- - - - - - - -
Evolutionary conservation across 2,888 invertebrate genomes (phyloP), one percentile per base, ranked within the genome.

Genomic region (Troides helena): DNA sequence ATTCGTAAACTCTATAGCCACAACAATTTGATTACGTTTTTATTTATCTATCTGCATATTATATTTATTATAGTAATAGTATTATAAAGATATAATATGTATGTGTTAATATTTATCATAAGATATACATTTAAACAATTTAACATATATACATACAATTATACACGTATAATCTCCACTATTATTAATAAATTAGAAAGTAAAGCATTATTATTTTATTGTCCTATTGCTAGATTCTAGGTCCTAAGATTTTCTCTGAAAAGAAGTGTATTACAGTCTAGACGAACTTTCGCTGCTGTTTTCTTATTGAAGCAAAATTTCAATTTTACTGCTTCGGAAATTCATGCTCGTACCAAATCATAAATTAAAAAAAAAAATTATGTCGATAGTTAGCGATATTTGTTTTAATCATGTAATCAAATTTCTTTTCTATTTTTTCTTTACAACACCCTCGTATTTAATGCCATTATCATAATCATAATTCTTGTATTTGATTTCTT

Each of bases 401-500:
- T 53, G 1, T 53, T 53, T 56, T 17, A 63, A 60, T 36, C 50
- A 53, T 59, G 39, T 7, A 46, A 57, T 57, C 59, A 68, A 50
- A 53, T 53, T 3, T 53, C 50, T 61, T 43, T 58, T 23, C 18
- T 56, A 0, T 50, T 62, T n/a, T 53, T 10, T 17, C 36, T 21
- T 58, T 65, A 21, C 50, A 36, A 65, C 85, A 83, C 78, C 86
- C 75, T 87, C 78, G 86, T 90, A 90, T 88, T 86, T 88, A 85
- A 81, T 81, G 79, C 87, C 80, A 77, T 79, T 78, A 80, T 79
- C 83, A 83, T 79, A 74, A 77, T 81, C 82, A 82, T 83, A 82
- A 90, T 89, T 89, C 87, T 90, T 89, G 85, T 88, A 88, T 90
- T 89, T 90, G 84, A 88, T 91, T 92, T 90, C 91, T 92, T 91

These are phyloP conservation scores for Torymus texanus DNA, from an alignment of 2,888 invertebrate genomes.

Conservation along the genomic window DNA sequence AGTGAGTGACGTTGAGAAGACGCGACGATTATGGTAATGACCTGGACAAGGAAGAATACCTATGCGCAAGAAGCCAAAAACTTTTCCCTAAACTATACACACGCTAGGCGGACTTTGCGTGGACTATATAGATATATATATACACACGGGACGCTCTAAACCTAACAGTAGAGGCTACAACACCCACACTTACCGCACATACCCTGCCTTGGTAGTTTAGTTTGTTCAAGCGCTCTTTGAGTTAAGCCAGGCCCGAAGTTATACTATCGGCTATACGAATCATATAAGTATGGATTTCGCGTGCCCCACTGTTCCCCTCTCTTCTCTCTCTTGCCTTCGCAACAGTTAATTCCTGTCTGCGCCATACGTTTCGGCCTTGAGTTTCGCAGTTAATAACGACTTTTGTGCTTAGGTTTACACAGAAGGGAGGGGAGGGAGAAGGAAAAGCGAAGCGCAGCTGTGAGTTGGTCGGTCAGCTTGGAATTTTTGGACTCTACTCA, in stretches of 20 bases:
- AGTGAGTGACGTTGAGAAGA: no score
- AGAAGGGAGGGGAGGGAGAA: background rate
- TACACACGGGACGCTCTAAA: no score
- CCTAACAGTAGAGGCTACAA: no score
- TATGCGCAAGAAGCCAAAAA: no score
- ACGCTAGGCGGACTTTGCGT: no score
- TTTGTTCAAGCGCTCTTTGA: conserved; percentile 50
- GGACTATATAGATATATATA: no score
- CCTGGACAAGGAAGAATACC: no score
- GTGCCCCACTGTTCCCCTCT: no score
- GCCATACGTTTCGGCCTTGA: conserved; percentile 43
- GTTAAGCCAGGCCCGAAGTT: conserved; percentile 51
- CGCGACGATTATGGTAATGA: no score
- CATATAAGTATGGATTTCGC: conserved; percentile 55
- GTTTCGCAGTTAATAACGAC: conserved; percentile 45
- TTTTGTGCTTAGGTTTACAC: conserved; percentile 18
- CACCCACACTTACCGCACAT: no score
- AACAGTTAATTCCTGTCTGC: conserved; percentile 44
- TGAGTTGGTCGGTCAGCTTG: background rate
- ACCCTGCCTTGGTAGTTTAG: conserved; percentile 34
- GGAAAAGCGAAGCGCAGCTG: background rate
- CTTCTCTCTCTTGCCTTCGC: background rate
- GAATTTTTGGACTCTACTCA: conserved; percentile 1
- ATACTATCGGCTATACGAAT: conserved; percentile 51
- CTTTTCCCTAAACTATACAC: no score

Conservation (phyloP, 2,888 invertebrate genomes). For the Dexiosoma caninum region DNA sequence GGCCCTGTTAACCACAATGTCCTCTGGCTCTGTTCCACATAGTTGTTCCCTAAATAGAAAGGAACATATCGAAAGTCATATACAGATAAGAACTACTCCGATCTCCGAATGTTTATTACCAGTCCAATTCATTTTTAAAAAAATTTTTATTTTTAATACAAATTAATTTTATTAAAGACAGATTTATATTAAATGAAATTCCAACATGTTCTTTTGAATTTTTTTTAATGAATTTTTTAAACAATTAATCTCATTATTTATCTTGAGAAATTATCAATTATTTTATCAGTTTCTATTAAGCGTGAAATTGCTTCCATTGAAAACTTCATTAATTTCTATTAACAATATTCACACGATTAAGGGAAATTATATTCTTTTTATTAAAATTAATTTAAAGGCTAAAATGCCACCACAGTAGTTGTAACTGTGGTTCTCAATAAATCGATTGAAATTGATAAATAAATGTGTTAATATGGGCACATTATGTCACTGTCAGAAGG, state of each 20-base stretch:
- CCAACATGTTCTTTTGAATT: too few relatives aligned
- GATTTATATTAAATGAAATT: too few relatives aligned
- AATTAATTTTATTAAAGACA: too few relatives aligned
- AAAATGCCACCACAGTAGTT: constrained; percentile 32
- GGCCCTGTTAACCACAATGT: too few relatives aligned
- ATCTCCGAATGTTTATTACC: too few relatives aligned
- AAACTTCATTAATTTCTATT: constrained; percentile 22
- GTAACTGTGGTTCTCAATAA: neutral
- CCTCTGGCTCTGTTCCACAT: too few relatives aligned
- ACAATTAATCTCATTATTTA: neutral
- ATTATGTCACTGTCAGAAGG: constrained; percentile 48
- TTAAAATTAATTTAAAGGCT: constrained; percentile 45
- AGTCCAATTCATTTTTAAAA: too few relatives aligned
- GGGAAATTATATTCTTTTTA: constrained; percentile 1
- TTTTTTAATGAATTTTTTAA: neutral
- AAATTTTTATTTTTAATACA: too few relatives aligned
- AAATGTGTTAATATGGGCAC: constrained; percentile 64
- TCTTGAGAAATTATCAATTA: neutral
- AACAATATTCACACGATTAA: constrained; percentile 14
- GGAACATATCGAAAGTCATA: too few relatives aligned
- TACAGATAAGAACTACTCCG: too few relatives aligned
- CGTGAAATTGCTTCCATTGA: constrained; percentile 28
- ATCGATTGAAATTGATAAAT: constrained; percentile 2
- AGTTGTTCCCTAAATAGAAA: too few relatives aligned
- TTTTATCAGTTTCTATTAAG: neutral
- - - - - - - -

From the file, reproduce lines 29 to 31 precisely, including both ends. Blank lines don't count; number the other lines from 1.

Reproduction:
- CATATAAGTATGGATTTCGC: conserved; percentile 55
- GTTTCGCAGTTAATAACGAC: conserved; percentile 45
- TTTTGTGCTTAGGTTTACAC: conserved; percentile 18